If any coach is as relaxed and comfortable in their skin as Scott ‘Razor’ Robertson is, then NZ Rugby is yet to see them. In the way that Carlos Spencer used to soak up the Canterbury fans booing, and then cooly smile and slot the penalty, Robertson is confident in how he see’s his role. He is a players coach, not too insular, not too stubborn. He is one to embrace both the standard and the modern. Forged with good foundations, Robertson entertains the ‘different’ and the unconventional.

He has toured many different sports and coaching systems, to see what is his own ‘fit’ and then adapted that to his own style. When selected, it was a big step from the Crusaders board [selected ahead of Tabai Matson] while Robertson is saying ‘all the right things’–like all coaches do–the proof will be known after 17 rounds of the toughest competition in the Southern Hemisphere.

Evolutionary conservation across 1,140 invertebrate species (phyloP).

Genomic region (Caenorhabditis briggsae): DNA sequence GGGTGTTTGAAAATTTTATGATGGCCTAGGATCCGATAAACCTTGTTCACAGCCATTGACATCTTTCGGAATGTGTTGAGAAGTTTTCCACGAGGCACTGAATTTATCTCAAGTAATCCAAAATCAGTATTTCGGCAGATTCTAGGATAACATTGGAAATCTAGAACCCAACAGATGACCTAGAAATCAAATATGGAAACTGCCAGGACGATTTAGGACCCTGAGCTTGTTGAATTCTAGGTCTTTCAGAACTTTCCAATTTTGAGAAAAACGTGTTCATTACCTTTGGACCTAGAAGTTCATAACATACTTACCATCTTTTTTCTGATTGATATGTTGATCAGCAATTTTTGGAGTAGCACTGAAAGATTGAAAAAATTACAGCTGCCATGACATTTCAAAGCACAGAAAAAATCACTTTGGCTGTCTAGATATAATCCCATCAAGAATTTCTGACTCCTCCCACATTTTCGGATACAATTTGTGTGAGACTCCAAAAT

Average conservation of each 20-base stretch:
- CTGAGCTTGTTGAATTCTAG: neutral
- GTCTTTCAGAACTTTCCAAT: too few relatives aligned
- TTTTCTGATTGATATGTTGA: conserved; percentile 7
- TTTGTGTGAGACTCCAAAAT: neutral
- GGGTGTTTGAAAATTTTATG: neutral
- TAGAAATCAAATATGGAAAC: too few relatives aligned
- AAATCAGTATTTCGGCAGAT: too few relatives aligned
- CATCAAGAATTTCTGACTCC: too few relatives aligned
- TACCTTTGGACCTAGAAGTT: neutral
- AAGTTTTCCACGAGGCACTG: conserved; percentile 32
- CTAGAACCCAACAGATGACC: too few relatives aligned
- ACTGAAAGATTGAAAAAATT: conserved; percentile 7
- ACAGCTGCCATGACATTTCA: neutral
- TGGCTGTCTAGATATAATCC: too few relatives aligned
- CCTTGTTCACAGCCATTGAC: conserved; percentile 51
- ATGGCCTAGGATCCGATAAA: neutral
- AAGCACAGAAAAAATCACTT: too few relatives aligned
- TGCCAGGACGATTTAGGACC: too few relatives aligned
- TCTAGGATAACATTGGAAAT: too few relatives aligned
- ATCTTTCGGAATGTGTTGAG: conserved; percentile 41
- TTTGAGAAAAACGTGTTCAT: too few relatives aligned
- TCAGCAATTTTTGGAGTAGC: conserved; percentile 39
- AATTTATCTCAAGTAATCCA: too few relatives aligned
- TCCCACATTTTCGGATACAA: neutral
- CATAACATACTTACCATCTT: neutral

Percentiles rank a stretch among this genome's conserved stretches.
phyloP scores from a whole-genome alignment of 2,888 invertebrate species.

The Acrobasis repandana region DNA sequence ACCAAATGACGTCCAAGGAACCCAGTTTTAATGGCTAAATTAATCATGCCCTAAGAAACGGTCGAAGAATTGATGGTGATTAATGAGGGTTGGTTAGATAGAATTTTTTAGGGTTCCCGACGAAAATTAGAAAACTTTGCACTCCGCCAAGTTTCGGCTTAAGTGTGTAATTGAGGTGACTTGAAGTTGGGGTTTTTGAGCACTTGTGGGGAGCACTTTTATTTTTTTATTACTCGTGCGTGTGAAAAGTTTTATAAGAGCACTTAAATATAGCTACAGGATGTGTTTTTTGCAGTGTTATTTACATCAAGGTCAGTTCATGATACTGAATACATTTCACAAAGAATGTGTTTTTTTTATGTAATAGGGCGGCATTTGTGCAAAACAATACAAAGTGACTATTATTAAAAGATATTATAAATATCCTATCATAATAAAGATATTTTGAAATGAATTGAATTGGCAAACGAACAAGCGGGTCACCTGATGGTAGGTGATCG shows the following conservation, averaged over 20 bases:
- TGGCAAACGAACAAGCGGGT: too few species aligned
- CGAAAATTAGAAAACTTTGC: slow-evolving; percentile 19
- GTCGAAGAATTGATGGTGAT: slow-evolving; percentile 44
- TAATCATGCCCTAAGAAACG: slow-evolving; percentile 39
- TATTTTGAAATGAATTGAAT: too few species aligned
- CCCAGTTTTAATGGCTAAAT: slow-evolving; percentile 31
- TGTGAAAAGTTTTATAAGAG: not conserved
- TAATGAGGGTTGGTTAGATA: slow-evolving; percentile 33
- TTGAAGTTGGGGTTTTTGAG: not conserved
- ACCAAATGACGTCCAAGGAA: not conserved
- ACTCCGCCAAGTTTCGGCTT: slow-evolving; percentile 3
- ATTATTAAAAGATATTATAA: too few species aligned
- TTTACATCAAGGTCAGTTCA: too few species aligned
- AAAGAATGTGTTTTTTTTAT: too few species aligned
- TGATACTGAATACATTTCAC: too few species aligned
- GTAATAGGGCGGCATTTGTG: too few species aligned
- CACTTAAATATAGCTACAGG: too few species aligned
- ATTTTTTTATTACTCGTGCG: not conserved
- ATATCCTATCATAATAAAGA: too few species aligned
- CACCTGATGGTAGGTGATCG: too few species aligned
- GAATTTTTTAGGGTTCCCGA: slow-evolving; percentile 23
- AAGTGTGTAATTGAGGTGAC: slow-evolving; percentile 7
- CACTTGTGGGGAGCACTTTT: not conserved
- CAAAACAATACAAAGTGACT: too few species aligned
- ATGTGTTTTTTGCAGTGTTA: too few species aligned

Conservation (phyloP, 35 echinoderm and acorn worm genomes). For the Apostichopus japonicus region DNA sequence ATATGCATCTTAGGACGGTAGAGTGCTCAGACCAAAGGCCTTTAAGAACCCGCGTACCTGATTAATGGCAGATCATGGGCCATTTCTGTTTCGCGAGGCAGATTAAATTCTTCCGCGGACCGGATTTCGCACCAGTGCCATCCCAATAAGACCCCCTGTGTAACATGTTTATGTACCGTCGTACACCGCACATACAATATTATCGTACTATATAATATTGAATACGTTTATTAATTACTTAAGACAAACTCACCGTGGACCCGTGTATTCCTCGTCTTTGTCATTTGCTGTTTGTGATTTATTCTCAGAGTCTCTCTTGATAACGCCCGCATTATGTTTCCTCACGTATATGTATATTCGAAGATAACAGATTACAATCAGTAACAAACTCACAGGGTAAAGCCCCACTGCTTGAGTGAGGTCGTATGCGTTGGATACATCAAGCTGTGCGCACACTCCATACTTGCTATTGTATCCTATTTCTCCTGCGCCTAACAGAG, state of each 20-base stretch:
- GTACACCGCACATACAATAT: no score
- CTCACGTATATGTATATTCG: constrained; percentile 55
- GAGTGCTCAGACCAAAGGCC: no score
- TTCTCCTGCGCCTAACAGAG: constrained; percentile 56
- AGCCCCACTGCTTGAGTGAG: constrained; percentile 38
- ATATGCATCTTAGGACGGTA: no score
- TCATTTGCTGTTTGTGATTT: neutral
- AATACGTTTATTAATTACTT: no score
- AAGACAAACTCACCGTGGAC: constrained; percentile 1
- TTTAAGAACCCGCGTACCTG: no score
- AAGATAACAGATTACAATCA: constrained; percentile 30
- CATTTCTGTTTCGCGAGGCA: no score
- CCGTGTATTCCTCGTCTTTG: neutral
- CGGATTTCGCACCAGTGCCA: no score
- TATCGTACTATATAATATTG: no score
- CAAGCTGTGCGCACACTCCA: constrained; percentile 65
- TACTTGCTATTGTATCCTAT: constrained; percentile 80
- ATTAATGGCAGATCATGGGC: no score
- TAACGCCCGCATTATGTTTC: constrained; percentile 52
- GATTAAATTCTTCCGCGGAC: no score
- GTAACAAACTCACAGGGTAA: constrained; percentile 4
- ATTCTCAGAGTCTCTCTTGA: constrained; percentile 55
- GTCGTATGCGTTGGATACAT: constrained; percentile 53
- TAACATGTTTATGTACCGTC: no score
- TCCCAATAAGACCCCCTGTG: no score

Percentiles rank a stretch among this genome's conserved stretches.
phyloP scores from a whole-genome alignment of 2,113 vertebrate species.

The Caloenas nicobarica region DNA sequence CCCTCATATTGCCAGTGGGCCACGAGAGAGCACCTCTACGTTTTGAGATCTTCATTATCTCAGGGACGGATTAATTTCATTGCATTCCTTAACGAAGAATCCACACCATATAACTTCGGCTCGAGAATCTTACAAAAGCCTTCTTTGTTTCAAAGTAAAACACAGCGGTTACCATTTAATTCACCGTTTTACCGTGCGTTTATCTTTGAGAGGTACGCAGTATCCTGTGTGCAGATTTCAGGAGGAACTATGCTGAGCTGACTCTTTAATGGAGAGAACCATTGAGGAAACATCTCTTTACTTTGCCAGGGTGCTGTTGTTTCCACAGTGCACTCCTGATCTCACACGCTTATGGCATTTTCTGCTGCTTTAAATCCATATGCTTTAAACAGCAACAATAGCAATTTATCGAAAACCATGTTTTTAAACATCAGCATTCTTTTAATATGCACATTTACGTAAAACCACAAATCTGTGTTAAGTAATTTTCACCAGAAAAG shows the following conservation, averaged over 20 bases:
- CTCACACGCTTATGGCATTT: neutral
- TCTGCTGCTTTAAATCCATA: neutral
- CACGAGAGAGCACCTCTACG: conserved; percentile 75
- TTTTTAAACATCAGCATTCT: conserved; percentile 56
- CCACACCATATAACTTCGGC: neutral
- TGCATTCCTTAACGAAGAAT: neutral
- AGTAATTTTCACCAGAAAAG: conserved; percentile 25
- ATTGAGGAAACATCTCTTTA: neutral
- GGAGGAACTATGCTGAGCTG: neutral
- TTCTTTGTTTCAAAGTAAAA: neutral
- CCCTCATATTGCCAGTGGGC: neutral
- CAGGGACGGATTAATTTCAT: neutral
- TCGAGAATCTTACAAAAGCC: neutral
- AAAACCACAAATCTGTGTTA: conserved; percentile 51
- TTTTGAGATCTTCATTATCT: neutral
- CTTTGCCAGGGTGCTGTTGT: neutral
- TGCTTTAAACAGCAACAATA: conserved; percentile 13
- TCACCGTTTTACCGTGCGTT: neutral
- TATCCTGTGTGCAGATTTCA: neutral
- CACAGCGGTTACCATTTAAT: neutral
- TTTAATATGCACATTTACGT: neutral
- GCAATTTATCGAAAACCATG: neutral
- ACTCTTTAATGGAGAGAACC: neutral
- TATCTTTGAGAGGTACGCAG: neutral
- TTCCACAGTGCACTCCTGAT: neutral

Toughest Debut in Super Rugby White-hot Heat

Scott’ Razor’ Robertson has a comfortable confidence in his ability. He told “I feel really privileged to do this (Crusaders head coaching job). I gave the board a clear vision of how I would like to continue that success. I have got my own personality, and that’s who I am”. So not a man to show the hint of trepidation.

Don’t expect the classic speech ‘a game of two halves’ or ‘the team played well’ to be reeled out by Robertson. He will talk straight, he will do things that appear unconventional and if it works out, then he might be the redeemer that the Christchurch franchise needs. No doubt, it will be a great ride!

Hugely popular with players and the fanbase, with Razor in charge, Crusaders Super Rugby may never be the same again. And yes, on occasion, he will breakdance.

No other coach celebrates like Scott ‘Razor’ Robertson……it’s true, watch the video.

“Main photo credit”